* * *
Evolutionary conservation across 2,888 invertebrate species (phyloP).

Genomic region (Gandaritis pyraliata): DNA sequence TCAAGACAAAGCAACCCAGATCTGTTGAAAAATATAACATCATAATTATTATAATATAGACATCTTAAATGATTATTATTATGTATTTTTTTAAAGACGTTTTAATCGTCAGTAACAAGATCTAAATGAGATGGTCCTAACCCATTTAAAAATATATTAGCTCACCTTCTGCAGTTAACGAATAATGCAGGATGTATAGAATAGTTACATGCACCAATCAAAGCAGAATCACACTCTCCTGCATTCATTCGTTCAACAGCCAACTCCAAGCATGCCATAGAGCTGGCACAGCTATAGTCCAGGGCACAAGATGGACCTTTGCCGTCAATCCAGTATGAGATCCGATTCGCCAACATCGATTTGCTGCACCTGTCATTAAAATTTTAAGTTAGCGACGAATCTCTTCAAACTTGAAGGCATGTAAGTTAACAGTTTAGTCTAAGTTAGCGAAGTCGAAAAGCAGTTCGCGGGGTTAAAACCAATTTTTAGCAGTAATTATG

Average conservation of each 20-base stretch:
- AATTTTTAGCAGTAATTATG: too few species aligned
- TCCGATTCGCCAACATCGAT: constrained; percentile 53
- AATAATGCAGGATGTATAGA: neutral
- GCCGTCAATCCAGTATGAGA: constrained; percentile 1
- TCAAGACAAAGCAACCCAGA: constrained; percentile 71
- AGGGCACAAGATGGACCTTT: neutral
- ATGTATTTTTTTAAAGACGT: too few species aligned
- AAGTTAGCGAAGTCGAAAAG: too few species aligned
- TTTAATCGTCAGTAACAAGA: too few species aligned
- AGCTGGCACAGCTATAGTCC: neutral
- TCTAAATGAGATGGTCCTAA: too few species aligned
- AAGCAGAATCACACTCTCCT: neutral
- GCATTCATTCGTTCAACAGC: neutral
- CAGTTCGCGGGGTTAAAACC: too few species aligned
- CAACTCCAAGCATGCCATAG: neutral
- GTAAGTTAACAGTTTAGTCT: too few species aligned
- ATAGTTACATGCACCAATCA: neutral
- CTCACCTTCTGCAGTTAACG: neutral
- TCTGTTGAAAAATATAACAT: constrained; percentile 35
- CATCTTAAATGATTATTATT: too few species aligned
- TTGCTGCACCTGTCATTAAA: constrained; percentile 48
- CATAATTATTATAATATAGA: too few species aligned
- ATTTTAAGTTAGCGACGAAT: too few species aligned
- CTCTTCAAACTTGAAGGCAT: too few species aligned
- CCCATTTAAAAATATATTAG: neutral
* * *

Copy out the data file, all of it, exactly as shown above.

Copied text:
Evolutionary conservation across 2,888 invertebrate species (phyloP).

Genomic region (Gandaritis pyraliata): DNA sequence TCAAGACAAAGCAACCCAGATCTGTTGAAAAATATAACATCATAATTATTATAATATAGACATCTTAAATGATTATTATTATGTATTTTTTTAAAGACGTTTTAATCGTCAGTAACAAGATCTAAATGAGATGGTCCTAACCCATTTAAAAATATATTAGCTCACCTTCTGCAGTTAACGAATAATGCAGGATGTATAGAATAGTTACATGCACCAATCAAAGCAGAATCACACTCTCCTGCATTCATTCGTTCAACAGCCAACTCCAAGCATGCCATAGAGCTGGCACAGCTATAGTCCAGGGCACAAGATGGACCTTTGCCGTCAATCCAGTATGAGATCCGATTCGCCAACATCGATTTGCTGCACCTGTCATTAAAATTTTAAGTTAGCGACGAATCTCTTCAAACTTGAAGGCATGTAAGTTAACAGTTTAGTCTAAGTTAGCGAAGTCGAAAAGCAGTTCGCGGGGTTAAAACCAATTTTTAGCAGTAATTATG

Average conservation of each 20-base stretch:
- AATTTTTAGCAGTAATTATG: too few species aligned
- TCCGATTCGCCAACATCGAT: constrained; percentile 53
- AATAATGCAGGATGTATAGA: neutral
- GCCGTCAATCCAGTATGAGA: constrained; percentile 1
- TCAAGACAAAGCAACCCAGA: constrained; percentile 71
- AGGGCACAAGATGGACCTTT: neutral
- ATGTATTTTTTTAAAGACGT: too few species aligned
- AAGTTAGCGAAGTCGAAAAG: too few species aligned
- TTTAATCGTCAGTAACAAGA: too few species aligned
- AGCTGGCACAGCTATAGTCC: neutral
- TCTAAATGAGATGGTCCTAA: too few species aligned
- AAGCAGAATCACACTCTCCT: neutral
- GCATTCATTCGTTCAACAGC: neutral
- CAGTTCGCGGGGTTAAAACC: too few species aligned
- CAACTCCAAGCATGCCATAG: neutral
- GTAAGTTAACAGTTTAGTCT: too few species aligned
- ATAGTTACATGCACCAATCA: neutral
- CTCACCTTCTGCAGTTAACG: neutral
- TCTGTTGAAAAATATAACAT: constrained; percentile 35
- CATCTTAAATGATTATTATT: too few species aligned
- TTGCTGCACCTGTCATTAAA: constrained; percentile 48
- CATAATTATTATAATATAGA: too few species aligned
- ATTTTAAGTTAGCGACGAAT: too few species aligned
- CTCTTCAAACTTGAAGGCAT: too few species aligned
- CCCATTTAAAAATATATTAG: neutral